Let us consider a (not necessarily finite) Coxeter group $W$ generated by a finite set of involutions $S=\{s_1,...,s_n\}$ subject (as usual) to the relations $(s_is_j)^{m_{i,j}}$ with $m_{i,j}=m_{j,i}$ and $m_{i,j}=1$ if and only if $i=j$ (if necessary you may also assume that $m_{i,j}<\infty$ for all $i,j$). Let $P\leq W$ be a subgroup generated by all but one of the $s_i$, say wlog $P=\langle s_1,...,s_{n-1}\rangle$.

I am interested in the centralizer of $s_n$ in $P$. In particular I would like to know if $C_P(s_n)=C_W(s_n) \cap P=\langle s_i~|~ 1\leq i\leq n-1, m_{i,n}=2\rangle=:Z$ always holds.

Obviously this is true if $n=2$ and I believe (though I have not written it down rigorously) I can prove it for Coxeter groups of type $A_n$ by using the standard isomorphism to $S_n$. On the other hand the centralizer of $s_n$ in $W$ is not necessarily a standard parabolic subgroup (look at the dihedral group of order $8$ for example).

There are some results on centralizers of reflections in Coxeter groups and on normalizers/centralizers of parabolic subgroups (which is the same in this special case) to be found in the literature but most deal with the centralizer in $W$. In principal it should be possible to obtain the centralizer in $P$ from these results by simply taking the intersection but the results I found so far are not explicit/ simple enough for this to be a feasible solution.

Edit: Some thoughts so far: I can show that elements of $C_P(s_n)$ of length $1$ or $2$ already lie in $Z$ (the case $1$ being trivial) and that elements of $C_P(s_n)$ of length $3$ where all three occurring simple reflections are pairwise distinct already belong to $Z$.

On the other hand look at $s_1s_2s_1 \in C_P(s_n)$ which centralizes $s_n$ if and only if $s_2$ centralizes $s_1s_ns_1$. I don't see any reason why this should not be the case so I tried constructing a counterexample consisting of $s_1,s_2$ and $s_3$ such that $s_1,s_2$ do not commute and $s_1s_3$ do not commute but $s_2$ and $s_1s_3s_1$ do. Any ideas on how to do that?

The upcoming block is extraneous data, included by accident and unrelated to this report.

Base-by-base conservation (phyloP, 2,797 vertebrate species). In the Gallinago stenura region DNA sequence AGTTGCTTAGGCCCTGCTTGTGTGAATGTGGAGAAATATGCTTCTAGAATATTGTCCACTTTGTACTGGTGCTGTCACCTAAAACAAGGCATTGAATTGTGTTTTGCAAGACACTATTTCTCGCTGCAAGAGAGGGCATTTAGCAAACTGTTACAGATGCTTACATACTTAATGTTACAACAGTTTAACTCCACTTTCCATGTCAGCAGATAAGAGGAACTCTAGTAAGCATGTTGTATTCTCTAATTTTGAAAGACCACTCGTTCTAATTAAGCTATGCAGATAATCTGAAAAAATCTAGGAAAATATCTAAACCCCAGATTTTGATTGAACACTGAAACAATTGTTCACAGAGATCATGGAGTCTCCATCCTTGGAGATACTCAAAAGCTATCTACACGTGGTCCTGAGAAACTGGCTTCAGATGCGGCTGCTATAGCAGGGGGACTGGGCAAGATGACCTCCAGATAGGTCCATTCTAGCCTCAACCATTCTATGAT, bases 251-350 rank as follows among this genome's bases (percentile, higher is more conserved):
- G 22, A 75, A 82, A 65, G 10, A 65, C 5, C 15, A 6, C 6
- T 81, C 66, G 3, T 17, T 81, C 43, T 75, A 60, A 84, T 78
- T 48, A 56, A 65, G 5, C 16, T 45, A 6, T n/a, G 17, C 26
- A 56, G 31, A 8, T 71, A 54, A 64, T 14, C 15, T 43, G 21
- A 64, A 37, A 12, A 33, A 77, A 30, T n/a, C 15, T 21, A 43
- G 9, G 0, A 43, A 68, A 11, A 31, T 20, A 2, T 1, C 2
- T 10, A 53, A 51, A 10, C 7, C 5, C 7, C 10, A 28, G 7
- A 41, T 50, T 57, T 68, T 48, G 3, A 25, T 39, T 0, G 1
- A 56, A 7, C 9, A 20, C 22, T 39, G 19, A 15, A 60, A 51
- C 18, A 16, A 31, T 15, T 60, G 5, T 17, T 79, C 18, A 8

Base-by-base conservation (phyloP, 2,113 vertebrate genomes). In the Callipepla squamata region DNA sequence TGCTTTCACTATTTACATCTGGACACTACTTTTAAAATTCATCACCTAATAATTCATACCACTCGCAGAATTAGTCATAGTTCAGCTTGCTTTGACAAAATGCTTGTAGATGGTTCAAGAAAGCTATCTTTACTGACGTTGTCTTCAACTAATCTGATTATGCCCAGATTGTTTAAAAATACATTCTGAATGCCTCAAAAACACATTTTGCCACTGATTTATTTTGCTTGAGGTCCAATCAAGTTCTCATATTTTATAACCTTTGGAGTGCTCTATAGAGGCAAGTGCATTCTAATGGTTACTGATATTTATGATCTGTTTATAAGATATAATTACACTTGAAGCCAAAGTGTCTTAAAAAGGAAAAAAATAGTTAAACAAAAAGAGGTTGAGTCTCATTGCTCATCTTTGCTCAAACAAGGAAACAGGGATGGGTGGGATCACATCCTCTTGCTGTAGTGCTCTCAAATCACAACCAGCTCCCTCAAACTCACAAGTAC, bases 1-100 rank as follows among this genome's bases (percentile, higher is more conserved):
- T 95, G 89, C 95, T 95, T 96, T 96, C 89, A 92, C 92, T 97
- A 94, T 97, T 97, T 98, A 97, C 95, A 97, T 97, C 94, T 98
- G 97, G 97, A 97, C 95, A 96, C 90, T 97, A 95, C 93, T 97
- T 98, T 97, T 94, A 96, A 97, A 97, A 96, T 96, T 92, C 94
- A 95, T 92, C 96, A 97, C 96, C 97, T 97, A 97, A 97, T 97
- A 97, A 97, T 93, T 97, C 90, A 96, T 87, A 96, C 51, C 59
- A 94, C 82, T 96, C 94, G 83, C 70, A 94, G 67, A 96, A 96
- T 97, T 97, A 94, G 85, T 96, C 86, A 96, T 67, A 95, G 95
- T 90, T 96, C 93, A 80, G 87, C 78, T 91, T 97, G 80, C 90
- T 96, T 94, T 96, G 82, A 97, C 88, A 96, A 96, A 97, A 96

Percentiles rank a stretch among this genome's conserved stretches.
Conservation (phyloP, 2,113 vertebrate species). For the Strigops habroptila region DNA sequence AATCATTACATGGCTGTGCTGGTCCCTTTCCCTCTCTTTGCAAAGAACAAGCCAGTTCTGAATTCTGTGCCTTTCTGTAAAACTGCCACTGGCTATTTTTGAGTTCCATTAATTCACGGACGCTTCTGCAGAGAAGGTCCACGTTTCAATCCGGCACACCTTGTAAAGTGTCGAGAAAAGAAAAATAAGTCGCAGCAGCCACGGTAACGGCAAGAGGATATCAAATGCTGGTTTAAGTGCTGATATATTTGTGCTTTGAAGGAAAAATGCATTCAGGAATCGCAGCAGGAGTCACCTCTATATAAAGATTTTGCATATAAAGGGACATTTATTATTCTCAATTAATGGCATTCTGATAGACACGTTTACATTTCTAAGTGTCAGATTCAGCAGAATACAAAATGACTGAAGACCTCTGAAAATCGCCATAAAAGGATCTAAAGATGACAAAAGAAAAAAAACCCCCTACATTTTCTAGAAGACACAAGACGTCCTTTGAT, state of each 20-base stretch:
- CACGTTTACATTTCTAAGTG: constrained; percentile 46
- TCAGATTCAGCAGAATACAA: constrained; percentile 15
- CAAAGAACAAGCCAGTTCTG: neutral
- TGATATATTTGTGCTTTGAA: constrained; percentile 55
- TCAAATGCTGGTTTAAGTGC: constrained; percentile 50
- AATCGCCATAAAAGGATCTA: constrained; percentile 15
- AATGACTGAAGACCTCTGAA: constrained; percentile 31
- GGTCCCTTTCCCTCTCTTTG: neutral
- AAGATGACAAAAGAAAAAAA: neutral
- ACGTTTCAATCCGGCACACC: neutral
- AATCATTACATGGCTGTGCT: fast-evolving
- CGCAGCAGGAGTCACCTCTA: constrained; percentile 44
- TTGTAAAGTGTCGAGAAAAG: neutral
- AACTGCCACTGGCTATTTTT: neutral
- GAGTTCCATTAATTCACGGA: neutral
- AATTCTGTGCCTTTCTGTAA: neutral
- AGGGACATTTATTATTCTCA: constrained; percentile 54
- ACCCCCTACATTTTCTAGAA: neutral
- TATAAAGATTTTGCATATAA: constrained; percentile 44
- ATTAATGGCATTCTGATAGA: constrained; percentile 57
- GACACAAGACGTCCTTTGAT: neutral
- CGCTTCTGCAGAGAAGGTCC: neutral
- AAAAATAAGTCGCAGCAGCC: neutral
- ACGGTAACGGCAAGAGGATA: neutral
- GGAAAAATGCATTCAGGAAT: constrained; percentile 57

• $\begingroup$ If it is a finite reflection group coming from symmetries of a root system (IOW types $A,B,C,D,E,F,G$) then it is easy to calculate the order of the centralizer, because $s_n$ is the reflection w.r.t. to the hyperplane having the related simple root $\alpha$ as its normal. The conjugacy class of $s_n$ consists of similar reflection related to roots of the same length. So we can calculate the size of the conjugacy class, and hence the order of the centralizer. This leads to a case-by-case check of whether you get equality or a strict inclusion. $\endgroup$ – Jyrki Lahtonen Mar 18 '15 at 20:57
  • $\begingroup$ @JyrkiLahtonen: Certainly true but this only calculates the (order of the) centralizer in $W$ not in $P$. Plus I am (more) interested in the case where $W$ is infinite (though I think I can assume that $W$ is (possibly affine) reflection group). $\endgroup$ – Sebastian Schoennenbeck Mar 19 '15 at 7:20
  • $\begingroup$ Ok. I missed a point or three. An interesting question anyway! $\endgroup$ – Jyrki Lahtonen Mar 19 '15 at 7:28

I posted the question over at MathOverflow and just posted a proof. So to not have the question without an answer on this site, here it goes:

Surprisingly the proof only uses standard facts on Coxeter-groups (exchange condition, solving the word problem via braid-moves,...).

Let me first make the notation a bit easier:

Claim: Let $P\leq W$ be a special subgroup of $W$ generated by some subset $S'\subsetneq S$ of $S$ and $s \in S-S'$. Then the centralizer of $s$ in $P$ is generated by those involutions in $S'$ which commute with $s$, $C_P(s)=\langle s' \in S'~|~ s's=ss' \rangle$.

Proof: Let $w \in C_P(s)$ and $w=s_1...s_r$ be a reduced expression. By induction it is enough to prove that $s_rs=ss_r$ since the elements of length $1$ in the centralizer are precisely the simple involutions commuting with $s$.

We have $\ell(ws)=\ell(w)+1$ and since $\ell(wsw^{-1})=\ell(s)=1$ we conclude that $\ell(wss_r)<\ell(ws)$, so $\ell(wss_r)=\ell(w)$. By the exchange condition there is a reduced expression for $ws$ ending in $s_r$ and since $s_1...s_rs$ is already a reduced expression for $ws$ there exists a finite series of braid-moves connecting these two expressions.

The expression $s_1...s_rs$ contains $s$ only once and no simple involution that does not commute with $s$ shows up to the right of $s$. Consider now any braid-move in this situation. If $s$ is not involved in the move the two conditions obviously still hold afterwards. If $s$ is involved the other simple involution involved must commute with $s$ since any braid-move involving $s$ and a non-commuting $s'$ requires either at least two occurrence of $s$ (two the left and two the right of $s'$) or an occurrence of $s'$ to the right of $s$ neither of which there is. Hence any braid-move fixes our two conditions and after finitely many braid moves there is still no simple involution to the right of $s$ which does not commute with $s$.

On the other hand there is, as noted above, a finite series of braid-moves after which the expression ends in $s_r$ so $s_r$ has to commute with $s$ as asserted.


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